Those who meet the minimum requirements are interviewed, those who do not are rejected. At the same time, you might think that age and ethnic group are irrelevant and so you do not take this into account when shortlisting the applicants. Hence your shortlisting policy is based on ‘difference’ with regard to qualifications and experience, and ‘sameness’ with regard to ethnic group and age. There is nothing wrong with this mixture – it reflects the possibility of combining principles of sameness and difference.
The consequence of this combination is that whether someone is black or white, old or young, they get equal treatment, but if they have a university degree and relevant previous work experience they will get treated more favourably (in this instance, shortlisted) compared with someone without a degree or with inappropriate previous experience. Logically, this raises the question of whether this is fair (note the next stage in the flowchart). If you think such a shortlisting policy is fair then you are likely to be in agreement with the decisions about the criteria for equal and special treatment. However, if you think this is unfair, this might be because you feel:
If you were an employee in the organisation then this feeling of unfairness might simply produce a feeling of discontent. On the other hand, it might drive you to take action such as voicing your opinion to managers, going to the trade union, discussing the issue with other employees or leaving. This in turn might produce internal organizational pressures on future decisions (shown by the feedback loop in Figure).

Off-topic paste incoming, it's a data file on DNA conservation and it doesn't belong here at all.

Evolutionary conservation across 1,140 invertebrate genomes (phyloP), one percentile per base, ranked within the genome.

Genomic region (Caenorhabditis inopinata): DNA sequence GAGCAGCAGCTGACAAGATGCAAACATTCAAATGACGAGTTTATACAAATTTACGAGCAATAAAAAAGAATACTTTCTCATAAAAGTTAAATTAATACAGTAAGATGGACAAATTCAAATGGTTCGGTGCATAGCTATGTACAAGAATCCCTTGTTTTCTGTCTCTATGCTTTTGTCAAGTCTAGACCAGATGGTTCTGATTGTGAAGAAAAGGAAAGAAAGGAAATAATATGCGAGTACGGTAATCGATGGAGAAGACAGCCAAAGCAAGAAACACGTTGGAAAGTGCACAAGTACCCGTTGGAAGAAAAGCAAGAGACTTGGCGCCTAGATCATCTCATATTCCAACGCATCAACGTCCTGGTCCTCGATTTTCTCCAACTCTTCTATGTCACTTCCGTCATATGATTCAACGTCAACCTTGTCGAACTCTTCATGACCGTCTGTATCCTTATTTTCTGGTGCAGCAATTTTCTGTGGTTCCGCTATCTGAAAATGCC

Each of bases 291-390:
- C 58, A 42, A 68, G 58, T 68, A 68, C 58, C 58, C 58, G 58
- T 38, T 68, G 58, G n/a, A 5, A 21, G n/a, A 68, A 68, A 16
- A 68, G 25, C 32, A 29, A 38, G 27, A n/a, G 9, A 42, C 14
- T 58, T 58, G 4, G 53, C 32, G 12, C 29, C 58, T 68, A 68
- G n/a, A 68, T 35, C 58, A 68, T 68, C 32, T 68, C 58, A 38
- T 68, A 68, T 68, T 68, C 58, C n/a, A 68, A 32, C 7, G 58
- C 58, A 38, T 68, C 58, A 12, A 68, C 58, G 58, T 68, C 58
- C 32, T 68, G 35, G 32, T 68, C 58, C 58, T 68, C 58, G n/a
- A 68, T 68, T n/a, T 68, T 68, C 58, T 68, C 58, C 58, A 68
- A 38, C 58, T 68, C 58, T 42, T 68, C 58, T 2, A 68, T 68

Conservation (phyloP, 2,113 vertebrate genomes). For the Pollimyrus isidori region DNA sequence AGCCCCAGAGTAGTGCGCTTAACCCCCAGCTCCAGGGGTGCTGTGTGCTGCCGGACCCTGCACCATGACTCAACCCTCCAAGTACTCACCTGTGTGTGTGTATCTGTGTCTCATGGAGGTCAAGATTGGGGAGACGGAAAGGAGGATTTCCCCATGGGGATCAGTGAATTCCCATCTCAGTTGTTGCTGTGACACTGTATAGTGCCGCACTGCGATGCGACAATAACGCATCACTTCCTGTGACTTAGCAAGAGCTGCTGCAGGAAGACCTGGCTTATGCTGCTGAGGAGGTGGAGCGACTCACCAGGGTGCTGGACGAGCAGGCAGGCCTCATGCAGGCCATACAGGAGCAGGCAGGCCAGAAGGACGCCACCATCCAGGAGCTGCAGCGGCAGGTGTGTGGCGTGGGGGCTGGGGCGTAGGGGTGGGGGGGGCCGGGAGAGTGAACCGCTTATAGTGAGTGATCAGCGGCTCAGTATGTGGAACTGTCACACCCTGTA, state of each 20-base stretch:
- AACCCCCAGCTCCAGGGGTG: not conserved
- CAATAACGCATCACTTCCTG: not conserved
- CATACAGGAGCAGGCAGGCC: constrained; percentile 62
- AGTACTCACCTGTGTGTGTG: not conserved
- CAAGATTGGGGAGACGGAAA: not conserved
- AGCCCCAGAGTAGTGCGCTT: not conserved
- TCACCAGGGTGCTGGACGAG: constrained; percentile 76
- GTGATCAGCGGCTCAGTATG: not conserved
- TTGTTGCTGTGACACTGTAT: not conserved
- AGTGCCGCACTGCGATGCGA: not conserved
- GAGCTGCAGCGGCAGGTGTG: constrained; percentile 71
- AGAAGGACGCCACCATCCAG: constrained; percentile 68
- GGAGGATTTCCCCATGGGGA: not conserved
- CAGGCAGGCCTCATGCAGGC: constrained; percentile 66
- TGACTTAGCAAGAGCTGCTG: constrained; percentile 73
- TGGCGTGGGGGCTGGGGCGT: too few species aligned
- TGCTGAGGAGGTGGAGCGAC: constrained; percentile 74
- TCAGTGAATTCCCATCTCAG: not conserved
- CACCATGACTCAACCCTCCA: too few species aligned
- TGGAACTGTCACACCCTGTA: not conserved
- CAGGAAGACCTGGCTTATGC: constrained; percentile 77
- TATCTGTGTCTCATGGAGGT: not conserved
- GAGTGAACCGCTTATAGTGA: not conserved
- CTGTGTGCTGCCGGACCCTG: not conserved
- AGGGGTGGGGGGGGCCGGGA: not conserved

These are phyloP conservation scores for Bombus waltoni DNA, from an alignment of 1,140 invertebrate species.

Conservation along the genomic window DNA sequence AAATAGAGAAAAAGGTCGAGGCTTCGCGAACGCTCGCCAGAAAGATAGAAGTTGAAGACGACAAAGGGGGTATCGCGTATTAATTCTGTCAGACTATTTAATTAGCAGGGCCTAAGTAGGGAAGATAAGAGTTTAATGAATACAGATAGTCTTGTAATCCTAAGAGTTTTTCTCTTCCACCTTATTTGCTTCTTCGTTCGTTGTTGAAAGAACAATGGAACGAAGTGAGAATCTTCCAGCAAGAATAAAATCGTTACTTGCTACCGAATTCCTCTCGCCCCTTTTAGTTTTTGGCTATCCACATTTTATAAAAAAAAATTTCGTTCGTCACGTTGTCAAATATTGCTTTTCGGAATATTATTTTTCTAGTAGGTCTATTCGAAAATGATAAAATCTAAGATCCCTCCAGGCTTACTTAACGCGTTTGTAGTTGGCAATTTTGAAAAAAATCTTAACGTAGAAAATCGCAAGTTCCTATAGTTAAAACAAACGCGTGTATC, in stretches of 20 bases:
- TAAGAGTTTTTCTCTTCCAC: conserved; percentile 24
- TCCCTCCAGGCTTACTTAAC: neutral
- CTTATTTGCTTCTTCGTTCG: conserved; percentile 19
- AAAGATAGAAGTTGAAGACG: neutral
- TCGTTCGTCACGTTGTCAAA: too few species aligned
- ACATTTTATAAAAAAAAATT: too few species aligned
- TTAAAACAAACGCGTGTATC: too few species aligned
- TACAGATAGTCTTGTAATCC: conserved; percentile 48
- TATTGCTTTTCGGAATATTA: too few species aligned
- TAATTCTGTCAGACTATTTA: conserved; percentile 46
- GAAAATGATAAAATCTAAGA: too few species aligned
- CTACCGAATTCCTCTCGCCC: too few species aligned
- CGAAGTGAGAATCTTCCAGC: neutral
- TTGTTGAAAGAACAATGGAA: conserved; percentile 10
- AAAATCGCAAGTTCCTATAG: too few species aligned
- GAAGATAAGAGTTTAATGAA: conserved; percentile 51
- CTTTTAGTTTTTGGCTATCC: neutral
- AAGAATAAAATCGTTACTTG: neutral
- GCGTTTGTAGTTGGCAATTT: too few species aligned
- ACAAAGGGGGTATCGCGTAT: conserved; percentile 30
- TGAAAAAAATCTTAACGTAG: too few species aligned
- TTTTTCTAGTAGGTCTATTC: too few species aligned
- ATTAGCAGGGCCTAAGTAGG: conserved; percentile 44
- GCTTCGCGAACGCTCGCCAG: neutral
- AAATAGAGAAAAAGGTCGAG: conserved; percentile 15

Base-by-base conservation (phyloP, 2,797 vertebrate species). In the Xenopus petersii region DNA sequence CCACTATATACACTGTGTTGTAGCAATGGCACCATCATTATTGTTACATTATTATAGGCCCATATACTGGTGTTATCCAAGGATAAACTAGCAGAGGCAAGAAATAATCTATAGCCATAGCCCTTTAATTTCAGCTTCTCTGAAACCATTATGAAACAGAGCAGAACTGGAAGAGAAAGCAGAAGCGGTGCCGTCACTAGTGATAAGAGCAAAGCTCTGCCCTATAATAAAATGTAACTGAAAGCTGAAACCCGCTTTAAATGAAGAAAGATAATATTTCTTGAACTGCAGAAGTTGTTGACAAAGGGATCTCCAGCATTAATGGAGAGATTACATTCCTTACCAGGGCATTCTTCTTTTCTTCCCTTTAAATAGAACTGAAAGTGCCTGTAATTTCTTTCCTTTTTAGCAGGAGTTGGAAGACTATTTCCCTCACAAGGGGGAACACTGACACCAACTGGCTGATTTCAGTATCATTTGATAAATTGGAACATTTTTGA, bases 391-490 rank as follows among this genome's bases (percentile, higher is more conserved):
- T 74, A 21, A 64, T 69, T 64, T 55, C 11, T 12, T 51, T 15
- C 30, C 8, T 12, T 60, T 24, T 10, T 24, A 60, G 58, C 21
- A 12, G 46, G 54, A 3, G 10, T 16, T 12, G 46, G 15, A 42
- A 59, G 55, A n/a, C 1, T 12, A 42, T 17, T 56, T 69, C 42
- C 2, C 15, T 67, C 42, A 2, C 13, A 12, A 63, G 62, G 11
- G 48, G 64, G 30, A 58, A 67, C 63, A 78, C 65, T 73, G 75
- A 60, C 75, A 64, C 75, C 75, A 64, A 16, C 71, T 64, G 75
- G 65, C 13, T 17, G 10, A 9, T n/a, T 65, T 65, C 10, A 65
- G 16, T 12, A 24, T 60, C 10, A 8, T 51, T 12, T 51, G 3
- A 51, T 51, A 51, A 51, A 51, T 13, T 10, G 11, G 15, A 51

Mapping out the process in this way reveals that every managerial decision over appointments, promotions, allocation of work, merit pay, training opportunities and so forth is likely to be met with a variety of responses: some individuals and groups will interpret the decision as fair and others as unfair, depending on whether they consider the equal or special treatment to be justifiable. The extent to which employees concern themselves with issues of fairness will vary according to the circumstances and is likely to reflect whether they are directly involved with, or affected by, the outcome.
It can be seen from the preceding sections that managing equality and diversity is about making choices between various courses of action. It was also shown that there are competing viewpoints as to why particular approaches should be taken. In many instances there is no clear-cut right or wrong method – rather it is a matter of judgement and conscience. What is important, however, is that any action or policy is backed up by a clear rationale. Obviously, this chapter cannot conclude by recommending a particular approach because it depends on whether you are persuaded by the rationale behind that approach.
The chapter’s purpose has been to show you the approaches and provide you with an understanding of the key concepts and dilemmas. These should allow you to make your own choices and equip you to predict and challenge opposing viewpoints. The summary provides you with a review of the key points to reflect upon in forming your opinions.